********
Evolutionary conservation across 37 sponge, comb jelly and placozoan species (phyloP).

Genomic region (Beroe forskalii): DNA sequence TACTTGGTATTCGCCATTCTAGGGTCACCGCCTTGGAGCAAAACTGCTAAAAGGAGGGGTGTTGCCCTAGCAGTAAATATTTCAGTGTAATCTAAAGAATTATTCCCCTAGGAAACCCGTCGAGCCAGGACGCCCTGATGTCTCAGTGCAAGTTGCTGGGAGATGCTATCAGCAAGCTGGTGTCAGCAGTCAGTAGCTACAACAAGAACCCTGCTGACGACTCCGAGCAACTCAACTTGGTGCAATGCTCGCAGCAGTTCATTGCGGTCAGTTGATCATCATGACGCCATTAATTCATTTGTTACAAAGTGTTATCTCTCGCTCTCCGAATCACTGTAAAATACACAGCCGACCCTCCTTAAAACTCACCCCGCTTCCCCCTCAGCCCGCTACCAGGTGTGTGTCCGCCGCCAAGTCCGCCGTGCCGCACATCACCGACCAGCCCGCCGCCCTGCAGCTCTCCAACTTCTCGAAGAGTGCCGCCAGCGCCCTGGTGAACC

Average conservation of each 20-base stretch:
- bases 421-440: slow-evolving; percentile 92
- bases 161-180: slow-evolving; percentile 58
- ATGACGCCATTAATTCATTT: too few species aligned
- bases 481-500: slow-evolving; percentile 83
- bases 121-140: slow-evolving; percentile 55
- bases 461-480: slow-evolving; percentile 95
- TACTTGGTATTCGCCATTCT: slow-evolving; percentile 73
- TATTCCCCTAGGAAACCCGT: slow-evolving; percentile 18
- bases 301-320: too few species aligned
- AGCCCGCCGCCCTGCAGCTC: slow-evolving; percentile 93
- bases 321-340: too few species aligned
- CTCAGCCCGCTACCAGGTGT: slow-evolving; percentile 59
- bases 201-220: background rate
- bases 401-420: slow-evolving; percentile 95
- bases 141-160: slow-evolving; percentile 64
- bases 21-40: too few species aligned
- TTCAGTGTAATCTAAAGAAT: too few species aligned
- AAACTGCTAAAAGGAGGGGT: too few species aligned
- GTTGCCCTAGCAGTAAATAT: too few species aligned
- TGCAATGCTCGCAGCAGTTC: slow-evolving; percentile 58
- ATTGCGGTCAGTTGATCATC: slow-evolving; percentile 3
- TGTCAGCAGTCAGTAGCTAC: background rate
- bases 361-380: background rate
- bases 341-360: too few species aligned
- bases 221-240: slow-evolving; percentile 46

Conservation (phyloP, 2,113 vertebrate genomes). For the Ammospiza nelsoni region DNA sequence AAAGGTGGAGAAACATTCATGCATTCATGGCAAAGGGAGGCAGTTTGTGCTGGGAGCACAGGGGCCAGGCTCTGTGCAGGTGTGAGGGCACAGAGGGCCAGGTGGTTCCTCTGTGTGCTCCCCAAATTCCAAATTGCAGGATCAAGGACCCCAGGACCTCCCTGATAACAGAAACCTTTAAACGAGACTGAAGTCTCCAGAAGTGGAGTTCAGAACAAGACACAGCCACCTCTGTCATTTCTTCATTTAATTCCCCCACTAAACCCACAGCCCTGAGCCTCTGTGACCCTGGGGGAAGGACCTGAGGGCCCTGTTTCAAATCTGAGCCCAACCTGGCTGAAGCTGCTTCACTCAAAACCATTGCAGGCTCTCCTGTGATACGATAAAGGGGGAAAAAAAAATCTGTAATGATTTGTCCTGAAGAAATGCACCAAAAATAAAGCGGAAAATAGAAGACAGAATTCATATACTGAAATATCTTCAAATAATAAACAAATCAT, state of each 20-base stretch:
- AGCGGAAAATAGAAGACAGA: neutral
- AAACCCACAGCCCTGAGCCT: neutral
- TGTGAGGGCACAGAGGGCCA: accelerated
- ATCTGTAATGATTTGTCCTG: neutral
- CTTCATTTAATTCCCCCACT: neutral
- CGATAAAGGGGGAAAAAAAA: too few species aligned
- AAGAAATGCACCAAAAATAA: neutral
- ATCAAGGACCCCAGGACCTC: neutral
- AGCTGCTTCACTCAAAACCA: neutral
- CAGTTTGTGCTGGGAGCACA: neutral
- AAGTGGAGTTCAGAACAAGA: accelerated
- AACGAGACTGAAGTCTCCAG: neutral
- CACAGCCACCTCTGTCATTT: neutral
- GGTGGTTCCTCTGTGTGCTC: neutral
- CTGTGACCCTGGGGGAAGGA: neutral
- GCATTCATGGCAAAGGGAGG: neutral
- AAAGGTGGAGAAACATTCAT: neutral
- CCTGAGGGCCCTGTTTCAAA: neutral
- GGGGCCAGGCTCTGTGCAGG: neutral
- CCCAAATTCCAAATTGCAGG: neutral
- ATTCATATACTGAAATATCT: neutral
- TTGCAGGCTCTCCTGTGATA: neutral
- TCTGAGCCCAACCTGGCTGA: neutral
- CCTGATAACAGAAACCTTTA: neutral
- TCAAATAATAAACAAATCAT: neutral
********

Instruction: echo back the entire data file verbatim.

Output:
Evolutionary conservation across 37 sponge, comb jelly and placozoan species (phyloP).

Genomic region (Beroe forskalii): DNA sequence TACTTGGTATTCGCCATTCTAGGGTCACCGCCTTGGAGCAAAACTGCTAAAAGGAGGGGTGTTGCCCTAGCAGTAAATATTTCAGTGTAATCTAAAGAATTATTCCCCTAGGAAACCCGTCGAGCCAGGACGCCCTGATGTCTCAGTGCAAGTTGCTGGGAGATGCTATCAGCAAGCTGGTGTCAGCAGTCAGTAGCTACAACAAGAACCCTGCTGACGACTCCGAGCAACTCAACTTGGTGCAATGCTCGCAGCAGTTCATTGCGGTCAGTTGATCATCATGACGCCATTAATTCATTTGTTACAAAGTGTTATCTCTCGCTCTCCGAATCACTGTAAAATACACAGCCGACCCTCCTTAAAACTCACCCCGCTTCCCCCTCAGCCCGCTACCAGGTGTGTGTCCGCCGCCAAGTCCGCCGTGCCGCACATCACCGACCAGCCCGCCGCCCTGCAGCTCTCCAACTTCTCGAAGAGTGCCGCCAGCGCCCTGGTGAACC

Average conservation of each 20-base stretch:
- bases 421-440: slow-evolving; percentile 92
- bases 161-180: slow-evolving; percentile 58
- ATGACGCCATTAATTCATTT: too few species aligned
- bases 481-500: slow-evolving; percentile 83
- bases 121-140: slow-evolving; percentile 55
- bases 461-480: slow-evolving; percentile 95
- TACTTGGTATTCGCCATTCT: slow-evolving; percentile 73
- TATTCCCCTAGGAAACCCGT: slow-evolving; percentile 18
- bases 301-320: too few species aligned
- AGCCCGCCGCCCTGCAGCTC: slow-evolving; percentile 93
- bases 321-340: too few species aligned
- CTCAGCCCGCTACCAGGTGT: slow-evolving; percentile 59
- bases 201-220: background rate
- bases 401-420: slow-evolving; percentile 95
- bases 141-160: slow-evolving; percentile 64
- bases 21-40: too few species aligned
- TTCAGTGTAATCTAAAGAAT: too few species aligned
- AAACTGCTAAAAGGAGGGGT: too few species aligned
- GTTGCCCTAGCAGTAAATAT: too few species aligned
- TGCAATGCTCGCAGCAGTTC: slow-evolving; percentile 58
- ATTGCGGTCAGTTGATCATC: slow-evolving; percentile 3
- TGTCAGCAGTCAGTAGCTAC: background rate
- bases 361-380: background rate
- bases 341-360: too few species aligned
- bases 221-240: slow-evolving; percentile 46

Conservation (phyloP, 2,113 vertebrate genomes). For the Ammospiza nelsoni region DNA sequence AAAGGTGGAGAAACATTCATGCATTCATGGCAAAGGGAGGCAGTTTGTGCTGGGAGCACAGGGGCCAGGCTCTGTGCAGGTGTGAGGGCACAGAGGGCCAGGTGGTTCCTCTGTGTGCTCCCCAAATTCCAAATTGCAGGATCAAGGACCCCAGGACCTCCCTGATAACAGAAACCTTTAAACGAGACTGAAGTCTCCAGAAGTGGAGTTCAGAACAAGACACAGCCACCTCTGTCATTTCTTCATTTAATTCCCCCACTAAACCCACAGCCCTGAGCCTCTGTGACCCTGGGGGAAGGACCTGAGGGCCCTGTTTCAAATCTGAGCCCAACCTGGCTGAAGCTGCTTCACTCAAAACCATTGCAGGCTCTCCTGTGATACGATAAAGGGGGAAAAAAAAATCTGTAATGATTTGTCCTGAAGAAATGCACCAAAAATAAAGCGGAAAATAGAAGACAGAATTCATATACTGAAATATCTTCAAATAATAAACAAATCAT, state of each 20-base stretch:
- AGCGGAAAATAGAAGACAGA: neutral
- AAACCCACAGCCCTGAGCCT: neutral
- TGTGAGGGCACAGAGGGCCA: accelerated
- ATCTGTAATGATTTGTCCTG: neutral
- CTTCATTTAATTCCCCCACT: neutral
- CGATAAAGGGGGAAAAAAAA: too few species aligned
- AAGAAATGCACCAAAAATAA: neutral
- ATCAAGGACCCCAGGACCTC: neutral
- AGCTGCTTCACTCAAAACCA: neutral
- CAGTTTGTGCTGGGAGCACA: neutral
- AAGTGGAGTTCAGAACAAGA: accelerated
- AACGAGACTGAAGTCTCCAG: neutral
- CACAGCCACCTCTGTCATTT: neutral
- GGTGGTTCCTCTGTGTGCTC: neutral
- CTGTGACCCTGGGGGAAGGA: neutral
- GCATTCATGGCAAAGGGAGG: neutral
- AAAGGTGGAGAAACATTCAT: neutral
- CCTGAGGGCCCTGTTTCAAA: neutral
- GGGGCCAGGCTCTGTGCAGG: neutral
- CCCAAATTCCAAATTGCAGG: neutral
- ATTCATATACTGAAATATCT: neutral
- TTGCAGGCTCTCCTGTGATA: neutral
- TCTGAGCCCAACCTGGCTGA: neutral
- CCTGATAACAGAAACCTTTA: neutral
- TCAAATAATAAACAAATCAT: neutral